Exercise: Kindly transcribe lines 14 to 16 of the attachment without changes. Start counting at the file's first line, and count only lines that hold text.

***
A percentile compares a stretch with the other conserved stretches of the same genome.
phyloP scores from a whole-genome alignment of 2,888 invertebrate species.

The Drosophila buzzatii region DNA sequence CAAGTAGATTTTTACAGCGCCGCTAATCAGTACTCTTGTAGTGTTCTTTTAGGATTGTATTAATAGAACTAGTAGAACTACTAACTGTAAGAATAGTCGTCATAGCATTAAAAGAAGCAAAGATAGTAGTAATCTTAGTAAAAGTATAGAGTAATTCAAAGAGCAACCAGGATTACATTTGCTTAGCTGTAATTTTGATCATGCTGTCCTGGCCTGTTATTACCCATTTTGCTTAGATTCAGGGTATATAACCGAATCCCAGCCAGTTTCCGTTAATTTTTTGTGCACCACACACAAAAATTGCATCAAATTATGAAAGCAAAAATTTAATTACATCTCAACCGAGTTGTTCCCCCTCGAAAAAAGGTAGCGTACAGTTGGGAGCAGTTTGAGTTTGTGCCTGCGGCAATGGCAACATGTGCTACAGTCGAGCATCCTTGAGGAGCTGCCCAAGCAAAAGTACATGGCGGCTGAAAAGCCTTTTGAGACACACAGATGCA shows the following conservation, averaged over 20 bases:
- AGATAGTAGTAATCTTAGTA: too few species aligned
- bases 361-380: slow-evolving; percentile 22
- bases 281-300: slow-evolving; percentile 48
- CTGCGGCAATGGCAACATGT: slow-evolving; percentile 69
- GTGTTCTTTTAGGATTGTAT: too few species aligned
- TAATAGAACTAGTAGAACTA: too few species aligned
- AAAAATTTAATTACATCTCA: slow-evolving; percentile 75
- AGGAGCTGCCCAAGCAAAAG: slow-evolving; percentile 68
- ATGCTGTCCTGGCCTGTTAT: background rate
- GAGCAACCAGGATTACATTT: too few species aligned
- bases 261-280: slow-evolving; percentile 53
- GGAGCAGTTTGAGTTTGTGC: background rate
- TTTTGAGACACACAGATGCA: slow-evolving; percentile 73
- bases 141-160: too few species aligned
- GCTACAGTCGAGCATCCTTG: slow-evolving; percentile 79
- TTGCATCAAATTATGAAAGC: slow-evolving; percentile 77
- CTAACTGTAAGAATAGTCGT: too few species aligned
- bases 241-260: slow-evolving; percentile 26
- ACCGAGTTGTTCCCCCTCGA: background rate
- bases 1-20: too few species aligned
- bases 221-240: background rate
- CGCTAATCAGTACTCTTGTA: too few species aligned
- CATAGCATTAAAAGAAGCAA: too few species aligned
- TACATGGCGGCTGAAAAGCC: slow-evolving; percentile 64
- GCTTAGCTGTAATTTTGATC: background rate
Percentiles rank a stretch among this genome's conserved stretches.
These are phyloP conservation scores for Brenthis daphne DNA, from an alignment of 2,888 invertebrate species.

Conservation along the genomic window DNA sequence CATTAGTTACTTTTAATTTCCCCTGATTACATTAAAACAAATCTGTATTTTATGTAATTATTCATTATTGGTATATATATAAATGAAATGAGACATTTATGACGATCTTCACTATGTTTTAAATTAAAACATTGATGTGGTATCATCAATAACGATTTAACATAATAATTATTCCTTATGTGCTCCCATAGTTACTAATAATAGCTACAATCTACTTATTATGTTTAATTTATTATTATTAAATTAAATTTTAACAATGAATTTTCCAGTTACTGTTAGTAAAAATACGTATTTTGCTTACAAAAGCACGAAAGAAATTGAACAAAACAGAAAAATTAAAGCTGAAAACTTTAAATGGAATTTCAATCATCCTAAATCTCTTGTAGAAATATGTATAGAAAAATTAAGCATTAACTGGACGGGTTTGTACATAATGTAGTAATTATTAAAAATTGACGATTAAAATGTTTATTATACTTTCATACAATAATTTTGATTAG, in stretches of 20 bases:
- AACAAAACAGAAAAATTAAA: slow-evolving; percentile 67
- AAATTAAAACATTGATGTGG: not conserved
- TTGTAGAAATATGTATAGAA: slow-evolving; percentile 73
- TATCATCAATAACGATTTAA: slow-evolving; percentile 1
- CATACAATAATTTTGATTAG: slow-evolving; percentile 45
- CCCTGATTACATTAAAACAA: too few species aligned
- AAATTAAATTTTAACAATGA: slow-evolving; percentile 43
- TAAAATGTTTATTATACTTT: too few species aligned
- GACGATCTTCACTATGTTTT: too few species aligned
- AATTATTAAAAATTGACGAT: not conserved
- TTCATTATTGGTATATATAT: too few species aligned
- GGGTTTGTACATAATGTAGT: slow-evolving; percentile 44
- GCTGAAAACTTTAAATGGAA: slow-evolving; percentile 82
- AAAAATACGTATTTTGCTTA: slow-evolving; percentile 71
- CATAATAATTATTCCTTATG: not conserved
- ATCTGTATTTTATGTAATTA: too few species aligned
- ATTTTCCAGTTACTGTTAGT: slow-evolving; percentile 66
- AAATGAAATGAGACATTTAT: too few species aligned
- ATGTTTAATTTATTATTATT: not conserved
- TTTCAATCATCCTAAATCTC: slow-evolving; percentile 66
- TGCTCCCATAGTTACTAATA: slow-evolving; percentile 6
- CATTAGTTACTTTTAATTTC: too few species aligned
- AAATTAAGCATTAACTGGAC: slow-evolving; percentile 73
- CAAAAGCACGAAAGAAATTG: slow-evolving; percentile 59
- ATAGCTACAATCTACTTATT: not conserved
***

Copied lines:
- bases 261-280: slow-evolving; percentile 53
- GGAGCAGTTTGAGTTTGTGC: background rate
- TTTTGAGACACACAGATGCA: slow-evolving; percentile 73